Although it is mandatory for plastic recycling facilities to obtain licenses and permits from the relevant authorities, it is unclear how many meet this requirement and how many operate without a license. The licenses require compliance with environmental and occupational health standards that would limit health risks. For licensed facilities, environmental, occupational health and labor inspections often fail to adequately examine environmental and health conditions.
Human Rights Watch wrote to key ministries and municipalities in Turkey to share initial research results and seek information on plastic recycling facilities, air quality data, inspection reports, rates of diseases linked to exposure to toxic substances, data on the import of plastic waste and child labour. In some cases, Human Rights Watch did not receive a response. In other cases, the answers received were incomplete and did not answer the questions posted. For example, the Ministry of Environment, Town Planning and Climate Change said it had undertaken thousands of inspections of waste disposal and recycling facilities since 2018 and imposed penalties. fines facilities and shut down unlicensed ones. Yet the ministry did not provide specific data on plastic recycling facilities, and the findings of the Human Rights Watch report point to the need for more resolute action to address widespread violations of the right to health.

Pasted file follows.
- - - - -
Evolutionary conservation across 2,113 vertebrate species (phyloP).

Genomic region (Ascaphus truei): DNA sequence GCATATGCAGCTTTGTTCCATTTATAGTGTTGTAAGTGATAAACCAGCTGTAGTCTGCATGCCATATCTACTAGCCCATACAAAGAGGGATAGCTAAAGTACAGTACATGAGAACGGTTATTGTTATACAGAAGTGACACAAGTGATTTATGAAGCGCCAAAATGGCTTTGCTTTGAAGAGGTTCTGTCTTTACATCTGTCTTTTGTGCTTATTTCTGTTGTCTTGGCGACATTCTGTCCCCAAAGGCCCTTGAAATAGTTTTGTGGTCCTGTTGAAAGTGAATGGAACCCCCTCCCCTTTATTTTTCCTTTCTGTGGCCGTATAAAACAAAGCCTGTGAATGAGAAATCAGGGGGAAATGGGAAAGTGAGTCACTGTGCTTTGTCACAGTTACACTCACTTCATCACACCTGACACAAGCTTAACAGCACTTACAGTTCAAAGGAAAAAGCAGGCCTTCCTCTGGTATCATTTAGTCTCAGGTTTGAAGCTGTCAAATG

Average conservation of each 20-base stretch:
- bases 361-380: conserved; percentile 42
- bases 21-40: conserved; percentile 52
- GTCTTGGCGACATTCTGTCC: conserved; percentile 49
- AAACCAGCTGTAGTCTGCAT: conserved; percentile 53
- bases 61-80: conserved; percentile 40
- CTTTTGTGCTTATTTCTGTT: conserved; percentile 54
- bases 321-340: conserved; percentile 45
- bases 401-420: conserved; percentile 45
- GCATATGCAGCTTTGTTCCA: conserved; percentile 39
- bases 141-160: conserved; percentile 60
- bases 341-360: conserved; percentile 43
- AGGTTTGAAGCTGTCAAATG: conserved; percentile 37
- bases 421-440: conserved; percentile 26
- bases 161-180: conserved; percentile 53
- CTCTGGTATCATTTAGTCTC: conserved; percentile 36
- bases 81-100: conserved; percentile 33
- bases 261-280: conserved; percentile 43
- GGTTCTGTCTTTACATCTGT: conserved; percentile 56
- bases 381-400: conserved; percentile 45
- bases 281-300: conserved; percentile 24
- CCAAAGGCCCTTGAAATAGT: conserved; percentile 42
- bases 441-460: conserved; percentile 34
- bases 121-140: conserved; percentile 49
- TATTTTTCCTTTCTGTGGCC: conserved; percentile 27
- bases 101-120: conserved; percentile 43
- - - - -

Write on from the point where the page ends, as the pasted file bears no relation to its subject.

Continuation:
Turkey’s Ministry of Environment, Town Planning and Climate Change should conduct independent and thorough inspections of recycling facilities to ensure compliance with environmental regulations and report on air pollution and environmental risks. exposure to readily available and accessible toxins, Human Rights Watch said. The Ministry of Labor and Social Security should enforce Turkey’s ban on child labor in hazardous workplaces, including plastic recycling facilities.
Countries that export plastic waste, including those to the EU, should take steps to more effectively manage their plastic waste domestically, rather than shipping their waste to countries whose government enforcement of environmental and work is weak or inadequate. The Turkish government is expected to reinstate the ban on importing plastic waste for recycling, which it introduced in July 2021 but quickly lifted.
“Europe’s wealthiest countries send their waste to Turkey, exposing some of Turkey’s most vulnerable communities, including children, refugees and migrants, to serious environmental and health risks,” Shennum said. “The EU and plastic exporting countries should take responsibility for their own plastic waste, end the export of plastic to Turkey and reduce the amount of plastic they produce and consume.”